(UPDATED - 3/10/20): This bill has been amended to serve as the legislative vehicle for three bills, including the NO BAN Act, the Access to Counsel Act, and the Affordable Prescriptions for Patients Act. In its original form, the bill was known as the FUTURE Act and reauthorized funding for historically black colleges & universities (HBCUs) and other minority-serving institutions, after passing the House & the Senate (with revisions), the House removed the FUTURE Act's provisions from the bill. A breakdown of the three bills now included in this legislative package can be found below.
NO BAN Act
This section would prohibit the executive branch from denying entry to the U.S. from any class of non-citizens based on their religion.
It would allow the executive branch to temporarily suspend or restrict the entry of a certain class of non-citizens (either immigrants or non-immigrants) if, based on specific & credible facts, their entry would undermine the security or public safety of the U.S., the preservation of human rights, democratic processes or institutions, or international stability. The State Dept. & Dept. of Homeland Security would be required to:
Only issue a suspension or restriction when required to address specific acts related to a compelling interest listed above;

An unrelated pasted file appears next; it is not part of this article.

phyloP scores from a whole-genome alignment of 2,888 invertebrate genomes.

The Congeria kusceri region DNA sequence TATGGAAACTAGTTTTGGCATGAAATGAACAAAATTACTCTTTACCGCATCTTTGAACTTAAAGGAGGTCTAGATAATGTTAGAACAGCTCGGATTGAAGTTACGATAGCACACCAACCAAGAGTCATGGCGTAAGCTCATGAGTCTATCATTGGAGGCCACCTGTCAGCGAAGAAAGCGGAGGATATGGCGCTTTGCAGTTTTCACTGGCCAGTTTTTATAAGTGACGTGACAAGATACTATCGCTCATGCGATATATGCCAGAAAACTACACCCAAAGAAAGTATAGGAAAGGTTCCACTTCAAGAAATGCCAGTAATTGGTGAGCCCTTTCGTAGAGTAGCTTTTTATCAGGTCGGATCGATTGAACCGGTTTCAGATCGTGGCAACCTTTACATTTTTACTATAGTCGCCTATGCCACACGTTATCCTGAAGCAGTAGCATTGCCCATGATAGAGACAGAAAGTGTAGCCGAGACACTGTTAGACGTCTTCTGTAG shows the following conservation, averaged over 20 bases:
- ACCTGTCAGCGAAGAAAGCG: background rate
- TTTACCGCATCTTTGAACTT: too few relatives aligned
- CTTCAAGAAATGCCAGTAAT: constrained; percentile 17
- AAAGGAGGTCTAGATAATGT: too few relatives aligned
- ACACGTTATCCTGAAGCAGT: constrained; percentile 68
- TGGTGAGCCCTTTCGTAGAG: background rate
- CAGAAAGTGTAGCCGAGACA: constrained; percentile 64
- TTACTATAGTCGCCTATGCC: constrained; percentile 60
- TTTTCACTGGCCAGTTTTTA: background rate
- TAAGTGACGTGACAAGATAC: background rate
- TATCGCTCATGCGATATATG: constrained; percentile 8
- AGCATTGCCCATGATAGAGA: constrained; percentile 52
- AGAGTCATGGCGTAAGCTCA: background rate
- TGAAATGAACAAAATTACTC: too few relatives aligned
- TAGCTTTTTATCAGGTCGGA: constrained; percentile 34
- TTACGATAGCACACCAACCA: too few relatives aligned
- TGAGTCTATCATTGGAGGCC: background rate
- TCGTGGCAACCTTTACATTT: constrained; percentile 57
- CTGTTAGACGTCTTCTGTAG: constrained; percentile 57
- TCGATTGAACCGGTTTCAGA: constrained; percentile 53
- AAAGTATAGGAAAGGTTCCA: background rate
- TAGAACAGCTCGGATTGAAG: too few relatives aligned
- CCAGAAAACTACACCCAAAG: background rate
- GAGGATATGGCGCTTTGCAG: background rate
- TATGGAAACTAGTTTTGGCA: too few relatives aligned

Narrowly tailor the suspension or restriction to use the least restrictive means to achieve the compelling governmental interest;
Specify the duration of the suspension or restriction; and
Consider waivers to any class-based restriction or suspension and apply a rebuttable presumption in favor of granting family-based and humanitarian waivers.
In exercising its authority to suspend or restrict entry, the executive branch would be required to notify Congress with the specific evidence it claims supports the need for the suspension or restriction. Within 48 hours, the State Dept. & DHS would provide a briefing and submit a written report to Congress that describes:
The action and its specified objective;
The estimated number of individuals who will be impacted;
The constitutional and legislative authority under which the action took place; and
The circumstance necessitating such action, including how it complies with the limits imposed by this bill, as well as any intelligence informing such actions.
If the executive branch doesn’t provide a briefing and written report to Congress within 48 hours, the travel suspension or restriction would be lifted. If the report is provided, an unclassified version would be made publicly available.
Whenever DHS finds that a commercial airline has failed to comply with regulations for the detection of fraudulent documents used by passengers traveling to the U.S. (including personnel training requirements), DHS may suspend the entry of some or all non-citizens transported to the U.S. by that airline.
This bill would rescind presidential proclamations and executive orders that were enacted to restrict entry from specified countries upon enactment. DHS would be required to produce several reports related to the number of visa applications that were restricted by those executive actions.